As you might have seen, I recently went to Craftcation 2013 with scoochmaroo and angelabchua! It was super fun and I learned tons of things, including soap making, macrame, paper embroidery and how to make bitters and limoncello. Below I've included some photos from the trip. Ventura is a really pretty town and the people at Craftcation were wonderful. :D Important things to note in the photos: Angie got in trouble at the Ventura pier. I made soap on the first day. Soap making was really interesting and we got to wear all types of safety equipment and use lye! It was really simple to do and my soap turned out perfect. I can't wait to share the recipe with you guys! Opening night, Sarah had a booth for making painted wooden bangles, there was live music and drinks, and the line for food was really long. Because I only think with my stomach I mentioned to Angie that we should sit near the food - score one for my stomach intuition! Sarah also had fun with the tent prop outside. Look at the cute little campfire! Did I mention Ventura was pretty? Cause it is. On the second day I made bitters and limoncello - they're no where near ready yet but they already smell just as good as some of the fancy store bought bitters I have at home. This is another thing I'd love to share here - it was fun and the results are great. Plus, a good excuse to do a little drinking (or tasting, whatever.) in the afternoon. :D I also made a macrame plant hanger on day 2 - I've always loved these. Turns out they're much easier to make than I thought. I found a rock on the beach that had a face so I took him home with me. We made lego jewelry! Sarah ran a table along with Angie on the third night and it was a huge hit. All the things I made during Craftcation: a macrame plant hanger, a painted wooden bangle, a lego heart necklace, a new pair of lego earrings, two types of bitters (grapefruit + dandelion root and lemon + lavender + cinnamon + hibiscus) and lemon/lime limoncello, two pounds of soap, and three embroidered paper pieces! All in all, it was really good conference! I made a business plan for myself, learned some new crafts, met tons of new people and networked networked networked. I definitely recommend it for makers, crafters, foodies and small business owners. There are tons of things I learned that I wouldn't have otherwise. Check out the #craftcation hashtag on twitter and instagram to see more pictures of the conference, or check out the website. :D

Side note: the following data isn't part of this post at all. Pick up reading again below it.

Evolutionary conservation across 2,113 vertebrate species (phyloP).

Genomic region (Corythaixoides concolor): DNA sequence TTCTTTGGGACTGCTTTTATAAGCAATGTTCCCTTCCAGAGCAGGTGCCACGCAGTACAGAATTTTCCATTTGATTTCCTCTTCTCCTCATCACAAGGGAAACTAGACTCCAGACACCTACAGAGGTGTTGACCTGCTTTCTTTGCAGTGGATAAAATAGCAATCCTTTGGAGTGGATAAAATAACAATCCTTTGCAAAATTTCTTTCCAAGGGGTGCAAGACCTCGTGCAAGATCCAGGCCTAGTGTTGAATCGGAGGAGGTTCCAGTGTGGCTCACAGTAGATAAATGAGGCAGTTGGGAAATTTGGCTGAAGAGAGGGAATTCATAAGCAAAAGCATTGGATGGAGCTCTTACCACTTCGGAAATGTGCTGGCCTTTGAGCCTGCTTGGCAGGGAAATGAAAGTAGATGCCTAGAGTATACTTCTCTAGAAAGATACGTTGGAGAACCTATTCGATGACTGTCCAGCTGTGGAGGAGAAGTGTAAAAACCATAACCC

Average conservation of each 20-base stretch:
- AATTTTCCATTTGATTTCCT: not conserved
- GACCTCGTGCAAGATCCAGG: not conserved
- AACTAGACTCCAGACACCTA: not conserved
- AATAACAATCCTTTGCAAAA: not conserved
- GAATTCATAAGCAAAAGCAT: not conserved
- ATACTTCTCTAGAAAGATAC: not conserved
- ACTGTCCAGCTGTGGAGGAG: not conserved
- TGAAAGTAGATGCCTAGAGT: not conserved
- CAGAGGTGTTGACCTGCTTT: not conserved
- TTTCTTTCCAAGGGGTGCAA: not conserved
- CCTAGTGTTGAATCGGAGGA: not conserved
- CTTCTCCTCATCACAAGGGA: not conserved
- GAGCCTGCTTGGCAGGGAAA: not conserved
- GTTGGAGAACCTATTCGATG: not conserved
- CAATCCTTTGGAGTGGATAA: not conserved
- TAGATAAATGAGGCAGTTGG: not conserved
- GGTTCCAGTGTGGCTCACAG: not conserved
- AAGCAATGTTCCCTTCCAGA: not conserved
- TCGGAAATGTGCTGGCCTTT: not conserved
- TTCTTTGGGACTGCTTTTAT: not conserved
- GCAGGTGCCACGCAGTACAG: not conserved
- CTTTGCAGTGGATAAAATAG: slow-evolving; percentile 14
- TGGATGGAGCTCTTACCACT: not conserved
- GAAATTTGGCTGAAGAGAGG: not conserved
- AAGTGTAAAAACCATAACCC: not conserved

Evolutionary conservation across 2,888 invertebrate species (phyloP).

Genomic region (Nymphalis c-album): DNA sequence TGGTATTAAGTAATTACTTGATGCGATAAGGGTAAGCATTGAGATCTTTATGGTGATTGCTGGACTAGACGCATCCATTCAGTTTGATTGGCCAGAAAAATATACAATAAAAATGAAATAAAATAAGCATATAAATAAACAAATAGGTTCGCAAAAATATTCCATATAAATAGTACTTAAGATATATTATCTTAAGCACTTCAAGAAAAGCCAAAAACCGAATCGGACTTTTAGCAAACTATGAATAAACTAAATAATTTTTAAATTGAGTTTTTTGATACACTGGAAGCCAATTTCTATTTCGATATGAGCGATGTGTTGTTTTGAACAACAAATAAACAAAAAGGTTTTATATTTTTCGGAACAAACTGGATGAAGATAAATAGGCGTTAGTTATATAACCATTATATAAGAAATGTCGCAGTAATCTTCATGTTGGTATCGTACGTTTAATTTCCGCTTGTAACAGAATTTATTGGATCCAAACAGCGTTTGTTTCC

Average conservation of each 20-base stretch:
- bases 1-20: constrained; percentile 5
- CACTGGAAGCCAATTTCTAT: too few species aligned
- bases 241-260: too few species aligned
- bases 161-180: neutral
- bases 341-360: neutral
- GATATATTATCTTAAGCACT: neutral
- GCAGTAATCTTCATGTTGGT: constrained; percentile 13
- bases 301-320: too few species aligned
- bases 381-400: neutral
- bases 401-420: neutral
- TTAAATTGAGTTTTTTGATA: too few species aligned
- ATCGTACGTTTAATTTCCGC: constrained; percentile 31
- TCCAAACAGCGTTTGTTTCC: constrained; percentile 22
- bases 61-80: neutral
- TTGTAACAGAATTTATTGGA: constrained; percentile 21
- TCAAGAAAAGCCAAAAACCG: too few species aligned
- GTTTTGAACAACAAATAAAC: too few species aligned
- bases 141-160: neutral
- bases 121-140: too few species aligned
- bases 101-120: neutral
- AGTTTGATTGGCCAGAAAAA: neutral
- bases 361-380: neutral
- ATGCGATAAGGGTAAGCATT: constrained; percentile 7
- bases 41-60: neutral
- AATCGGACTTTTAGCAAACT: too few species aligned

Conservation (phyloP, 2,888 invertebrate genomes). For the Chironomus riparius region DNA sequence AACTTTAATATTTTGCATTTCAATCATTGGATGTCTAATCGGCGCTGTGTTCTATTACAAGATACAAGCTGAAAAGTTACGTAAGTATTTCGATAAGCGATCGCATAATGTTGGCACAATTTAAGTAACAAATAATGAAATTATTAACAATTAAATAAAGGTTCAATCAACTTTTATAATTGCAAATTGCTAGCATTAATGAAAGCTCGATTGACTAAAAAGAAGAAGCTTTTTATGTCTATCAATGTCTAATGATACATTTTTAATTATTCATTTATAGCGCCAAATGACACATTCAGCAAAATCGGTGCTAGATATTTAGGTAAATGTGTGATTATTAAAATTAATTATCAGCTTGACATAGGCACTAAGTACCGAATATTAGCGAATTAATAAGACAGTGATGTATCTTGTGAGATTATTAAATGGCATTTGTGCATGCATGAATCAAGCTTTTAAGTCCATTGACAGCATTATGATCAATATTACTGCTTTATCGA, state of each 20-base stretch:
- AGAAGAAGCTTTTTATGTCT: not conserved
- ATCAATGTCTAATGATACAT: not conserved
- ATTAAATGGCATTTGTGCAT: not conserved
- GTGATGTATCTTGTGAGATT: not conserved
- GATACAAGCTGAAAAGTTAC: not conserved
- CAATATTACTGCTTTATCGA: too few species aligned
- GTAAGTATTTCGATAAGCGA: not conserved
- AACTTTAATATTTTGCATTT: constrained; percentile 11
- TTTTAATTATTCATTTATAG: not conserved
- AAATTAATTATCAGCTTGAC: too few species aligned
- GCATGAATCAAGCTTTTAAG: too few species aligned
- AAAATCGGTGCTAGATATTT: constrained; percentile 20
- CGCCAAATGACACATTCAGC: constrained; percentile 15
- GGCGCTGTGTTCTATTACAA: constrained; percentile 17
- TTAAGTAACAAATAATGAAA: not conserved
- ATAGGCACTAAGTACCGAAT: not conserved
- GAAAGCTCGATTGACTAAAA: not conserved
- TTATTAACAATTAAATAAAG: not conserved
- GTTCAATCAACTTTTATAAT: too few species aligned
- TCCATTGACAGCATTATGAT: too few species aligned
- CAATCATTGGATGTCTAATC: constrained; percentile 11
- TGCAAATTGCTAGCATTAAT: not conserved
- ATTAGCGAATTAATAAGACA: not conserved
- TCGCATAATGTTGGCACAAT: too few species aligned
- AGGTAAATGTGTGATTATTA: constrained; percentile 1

Topic by jessyratfink 6 years ago

The Middle East and the Global Hackerspace Movement